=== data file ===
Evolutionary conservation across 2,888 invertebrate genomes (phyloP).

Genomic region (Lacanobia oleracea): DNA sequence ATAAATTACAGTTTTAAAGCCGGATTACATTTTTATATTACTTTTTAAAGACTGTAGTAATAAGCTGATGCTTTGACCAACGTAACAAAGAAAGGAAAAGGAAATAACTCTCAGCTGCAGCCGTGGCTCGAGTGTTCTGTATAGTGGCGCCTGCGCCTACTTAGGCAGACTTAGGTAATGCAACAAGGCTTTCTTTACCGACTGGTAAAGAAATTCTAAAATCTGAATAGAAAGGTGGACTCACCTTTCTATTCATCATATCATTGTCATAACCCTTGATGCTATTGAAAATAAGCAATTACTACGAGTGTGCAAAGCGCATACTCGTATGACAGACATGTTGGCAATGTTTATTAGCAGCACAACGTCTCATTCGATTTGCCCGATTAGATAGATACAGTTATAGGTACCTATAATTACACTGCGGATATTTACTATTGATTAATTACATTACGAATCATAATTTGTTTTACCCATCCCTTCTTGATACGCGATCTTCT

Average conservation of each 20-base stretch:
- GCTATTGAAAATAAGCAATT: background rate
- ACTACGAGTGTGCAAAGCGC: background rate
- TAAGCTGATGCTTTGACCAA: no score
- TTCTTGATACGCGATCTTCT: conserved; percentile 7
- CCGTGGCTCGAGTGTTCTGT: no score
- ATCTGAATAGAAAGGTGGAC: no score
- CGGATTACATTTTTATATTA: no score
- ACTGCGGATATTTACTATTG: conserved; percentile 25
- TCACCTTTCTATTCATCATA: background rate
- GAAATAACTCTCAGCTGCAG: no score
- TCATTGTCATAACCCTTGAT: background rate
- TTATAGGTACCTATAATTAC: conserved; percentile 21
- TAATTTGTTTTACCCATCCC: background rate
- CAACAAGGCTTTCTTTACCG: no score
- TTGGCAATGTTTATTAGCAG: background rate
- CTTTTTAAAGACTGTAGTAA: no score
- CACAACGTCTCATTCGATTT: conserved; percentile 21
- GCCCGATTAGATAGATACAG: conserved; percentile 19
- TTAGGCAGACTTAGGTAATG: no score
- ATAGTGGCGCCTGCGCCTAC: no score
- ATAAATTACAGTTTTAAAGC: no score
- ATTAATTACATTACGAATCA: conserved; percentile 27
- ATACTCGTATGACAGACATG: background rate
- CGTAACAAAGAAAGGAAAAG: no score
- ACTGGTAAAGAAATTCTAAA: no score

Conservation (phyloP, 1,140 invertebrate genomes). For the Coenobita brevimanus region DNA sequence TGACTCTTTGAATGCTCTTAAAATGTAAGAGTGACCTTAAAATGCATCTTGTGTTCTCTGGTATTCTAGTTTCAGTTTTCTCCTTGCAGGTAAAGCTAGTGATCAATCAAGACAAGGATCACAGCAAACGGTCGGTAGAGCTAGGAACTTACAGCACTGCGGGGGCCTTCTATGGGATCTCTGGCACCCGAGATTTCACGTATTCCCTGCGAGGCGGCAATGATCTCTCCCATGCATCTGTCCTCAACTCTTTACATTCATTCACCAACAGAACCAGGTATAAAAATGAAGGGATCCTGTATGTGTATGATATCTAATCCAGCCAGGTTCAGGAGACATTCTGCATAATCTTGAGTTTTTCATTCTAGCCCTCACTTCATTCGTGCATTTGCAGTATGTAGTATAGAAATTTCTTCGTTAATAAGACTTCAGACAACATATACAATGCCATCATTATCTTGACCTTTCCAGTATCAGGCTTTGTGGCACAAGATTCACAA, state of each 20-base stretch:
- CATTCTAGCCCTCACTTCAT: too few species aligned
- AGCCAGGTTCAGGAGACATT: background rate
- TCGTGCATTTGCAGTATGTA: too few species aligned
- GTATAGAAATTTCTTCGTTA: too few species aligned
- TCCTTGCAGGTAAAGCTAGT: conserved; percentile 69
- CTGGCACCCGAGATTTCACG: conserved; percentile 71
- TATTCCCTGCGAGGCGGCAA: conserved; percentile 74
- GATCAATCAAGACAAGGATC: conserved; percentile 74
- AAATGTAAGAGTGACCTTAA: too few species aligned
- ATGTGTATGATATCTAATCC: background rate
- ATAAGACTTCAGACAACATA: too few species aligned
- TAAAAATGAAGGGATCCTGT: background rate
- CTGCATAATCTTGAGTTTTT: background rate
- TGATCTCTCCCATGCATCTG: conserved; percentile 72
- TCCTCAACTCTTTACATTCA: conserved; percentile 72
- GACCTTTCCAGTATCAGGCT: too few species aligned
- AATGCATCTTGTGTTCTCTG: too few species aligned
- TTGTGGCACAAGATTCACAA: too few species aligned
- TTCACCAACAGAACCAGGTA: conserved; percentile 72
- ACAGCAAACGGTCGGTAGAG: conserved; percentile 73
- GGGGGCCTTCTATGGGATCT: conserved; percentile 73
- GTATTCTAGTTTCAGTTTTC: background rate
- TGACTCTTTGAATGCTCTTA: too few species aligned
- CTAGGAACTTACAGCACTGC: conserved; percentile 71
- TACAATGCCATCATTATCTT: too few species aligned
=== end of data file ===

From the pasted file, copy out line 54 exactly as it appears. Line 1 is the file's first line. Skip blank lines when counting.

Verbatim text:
- TACAATGCCATCATTATCTT: too few species aligned